There are several other countries that have adopted the principle of universal jurisdiction, one of which is Israel.
Israel is considered to have set an important modern precedent in the advancement of universal jurisdiction when in 1960 it arrested the Nazi war criminal Adolf Eichmann in Argentina and brought him to trial in Israel. Of course the Holocaust and the pursuit of its perpetrators was a unique occurrence in modern history, and Israel has restricted its application of the principle to that event alone.
Of the many problems with universal jurisdiction, perhaps the most legally problematic is its abuse by interest groups in the furtherance of their political agendas. Any political group in Britain needs only to find a like-minded low-level judge willing to issue an arrest warrant. The likelihood that the warrant will be quickly revoked is irrelevant. The harassment of the visiting official and the embarrassment that ensues are in themselves regarded as a political triumph.
Another problem with the application of the principle is, of course, the possibility that the visiting official’s country will retaliate, leading to a sequence of events that could mushroom out of control. No government wants to find itself dragged into an international confrontation not of its choosing, sparked by a group with its own political axe to grind.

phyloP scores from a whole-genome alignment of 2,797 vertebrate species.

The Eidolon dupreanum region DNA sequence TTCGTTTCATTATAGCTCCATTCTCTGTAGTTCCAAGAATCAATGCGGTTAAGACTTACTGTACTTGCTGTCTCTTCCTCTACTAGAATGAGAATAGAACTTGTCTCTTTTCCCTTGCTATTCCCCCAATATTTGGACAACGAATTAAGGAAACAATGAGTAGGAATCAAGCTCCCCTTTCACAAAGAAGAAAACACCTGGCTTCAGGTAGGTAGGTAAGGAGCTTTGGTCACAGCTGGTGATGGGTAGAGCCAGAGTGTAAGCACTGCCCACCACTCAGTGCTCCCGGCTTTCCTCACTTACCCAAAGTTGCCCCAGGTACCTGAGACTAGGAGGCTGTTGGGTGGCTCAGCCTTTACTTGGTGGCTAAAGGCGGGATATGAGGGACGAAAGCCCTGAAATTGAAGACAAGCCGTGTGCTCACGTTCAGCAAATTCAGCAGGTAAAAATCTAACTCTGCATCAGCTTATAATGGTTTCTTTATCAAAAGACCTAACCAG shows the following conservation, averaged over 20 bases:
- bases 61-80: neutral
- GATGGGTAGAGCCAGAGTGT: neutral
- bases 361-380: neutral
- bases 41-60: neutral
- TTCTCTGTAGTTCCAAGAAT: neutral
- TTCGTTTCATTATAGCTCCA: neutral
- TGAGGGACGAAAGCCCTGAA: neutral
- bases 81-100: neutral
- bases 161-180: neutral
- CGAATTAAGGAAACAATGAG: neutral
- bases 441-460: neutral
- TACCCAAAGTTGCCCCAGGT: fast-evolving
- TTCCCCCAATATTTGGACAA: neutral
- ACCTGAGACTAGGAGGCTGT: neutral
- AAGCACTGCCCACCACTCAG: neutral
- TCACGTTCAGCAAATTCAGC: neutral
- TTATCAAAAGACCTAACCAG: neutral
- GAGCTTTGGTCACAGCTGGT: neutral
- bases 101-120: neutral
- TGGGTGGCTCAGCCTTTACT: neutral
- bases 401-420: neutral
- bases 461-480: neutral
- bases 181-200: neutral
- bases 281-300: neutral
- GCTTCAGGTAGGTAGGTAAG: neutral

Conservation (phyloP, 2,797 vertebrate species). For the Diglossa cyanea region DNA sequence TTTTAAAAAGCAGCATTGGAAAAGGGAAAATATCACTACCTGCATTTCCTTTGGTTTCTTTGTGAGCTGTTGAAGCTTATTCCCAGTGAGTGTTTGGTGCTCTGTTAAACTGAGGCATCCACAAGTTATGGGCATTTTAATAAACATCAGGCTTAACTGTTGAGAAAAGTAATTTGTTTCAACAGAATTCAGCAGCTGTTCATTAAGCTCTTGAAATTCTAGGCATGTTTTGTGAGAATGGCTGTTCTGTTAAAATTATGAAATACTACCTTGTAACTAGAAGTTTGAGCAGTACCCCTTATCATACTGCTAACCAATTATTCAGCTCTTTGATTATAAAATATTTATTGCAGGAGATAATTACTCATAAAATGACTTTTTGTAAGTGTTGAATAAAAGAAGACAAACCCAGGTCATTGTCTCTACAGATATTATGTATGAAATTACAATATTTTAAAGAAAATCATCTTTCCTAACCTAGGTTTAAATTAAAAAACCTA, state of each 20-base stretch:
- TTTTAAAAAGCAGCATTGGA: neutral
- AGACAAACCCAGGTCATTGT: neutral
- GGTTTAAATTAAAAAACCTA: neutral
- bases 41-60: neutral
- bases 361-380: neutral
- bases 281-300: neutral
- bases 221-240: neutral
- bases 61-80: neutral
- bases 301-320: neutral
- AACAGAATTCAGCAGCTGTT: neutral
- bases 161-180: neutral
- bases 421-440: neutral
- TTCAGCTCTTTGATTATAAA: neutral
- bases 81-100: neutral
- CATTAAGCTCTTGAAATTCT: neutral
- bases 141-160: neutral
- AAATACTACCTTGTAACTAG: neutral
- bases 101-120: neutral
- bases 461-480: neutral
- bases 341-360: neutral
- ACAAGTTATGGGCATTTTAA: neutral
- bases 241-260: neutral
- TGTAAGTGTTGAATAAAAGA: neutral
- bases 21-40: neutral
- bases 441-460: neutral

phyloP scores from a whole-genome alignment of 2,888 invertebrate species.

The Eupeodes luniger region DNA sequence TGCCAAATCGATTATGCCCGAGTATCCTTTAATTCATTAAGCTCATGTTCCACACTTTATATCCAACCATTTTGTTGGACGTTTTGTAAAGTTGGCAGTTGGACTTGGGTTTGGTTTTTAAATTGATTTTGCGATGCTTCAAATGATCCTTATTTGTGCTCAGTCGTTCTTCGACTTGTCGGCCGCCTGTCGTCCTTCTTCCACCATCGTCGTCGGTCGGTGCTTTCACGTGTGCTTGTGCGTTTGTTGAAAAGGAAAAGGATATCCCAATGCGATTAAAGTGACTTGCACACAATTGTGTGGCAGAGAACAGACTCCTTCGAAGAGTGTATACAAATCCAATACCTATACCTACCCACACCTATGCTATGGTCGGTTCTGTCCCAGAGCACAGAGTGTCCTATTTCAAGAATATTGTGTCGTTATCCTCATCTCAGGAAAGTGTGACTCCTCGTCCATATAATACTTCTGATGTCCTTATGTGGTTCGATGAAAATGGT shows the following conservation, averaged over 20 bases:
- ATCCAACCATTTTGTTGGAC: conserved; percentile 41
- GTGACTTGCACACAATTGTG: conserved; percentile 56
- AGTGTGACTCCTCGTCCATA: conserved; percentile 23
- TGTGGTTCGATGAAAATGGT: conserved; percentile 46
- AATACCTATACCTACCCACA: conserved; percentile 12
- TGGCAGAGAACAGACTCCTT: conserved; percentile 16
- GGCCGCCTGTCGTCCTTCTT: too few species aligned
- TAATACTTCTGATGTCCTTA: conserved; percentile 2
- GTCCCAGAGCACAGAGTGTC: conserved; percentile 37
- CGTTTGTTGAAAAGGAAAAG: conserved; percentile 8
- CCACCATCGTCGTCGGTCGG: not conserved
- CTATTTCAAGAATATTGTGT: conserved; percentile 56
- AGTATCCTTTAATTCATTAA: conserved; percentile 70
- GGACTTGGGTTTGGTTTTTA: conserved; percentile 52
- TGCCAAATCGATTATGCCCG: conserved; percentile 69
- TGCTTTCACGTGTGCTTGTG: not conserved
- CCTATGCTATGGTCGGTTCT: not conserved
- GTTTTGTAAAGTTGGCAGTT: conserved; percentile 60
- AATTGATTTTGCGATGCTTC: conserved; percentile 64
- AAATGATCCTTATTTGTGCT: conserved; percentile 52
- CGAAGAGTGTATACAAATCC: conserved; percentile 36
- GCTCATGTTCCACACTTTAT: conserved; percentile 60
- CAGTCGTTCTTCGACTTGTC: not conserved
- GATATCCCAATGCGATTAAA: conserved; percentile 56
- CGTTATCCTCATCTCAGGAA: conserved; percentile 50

Oliver Miles, being a seasoned diplomat, clearly understands much of this. Yet he sees the prevention of “interest groups” from “misusing” the law (the quotes are his) as “problematic” (the quotes are mine). He brings two examples both of which actually do more to highlight the need to curb interest groups than to justify his concerns about limiting Britain’s universal jurisdiction.
“In January 2009, during the Gaza war, activists broke into a factory in Hove and smashed up machinery which they believed was being used to manufacture bombing equipment for export to Israel against the law. They did not deny their actions, but used the defence of ‘lawful excuse’, committing an offence to prevent a more serious crime. They were acquitted by a jury, and the judge is reported to have commended them for their action.In a similar affair on two separate occasions in 2006 activists who broke into and damaged a plant in Derry alleged to be supplying missile software to Israel were acquitted.”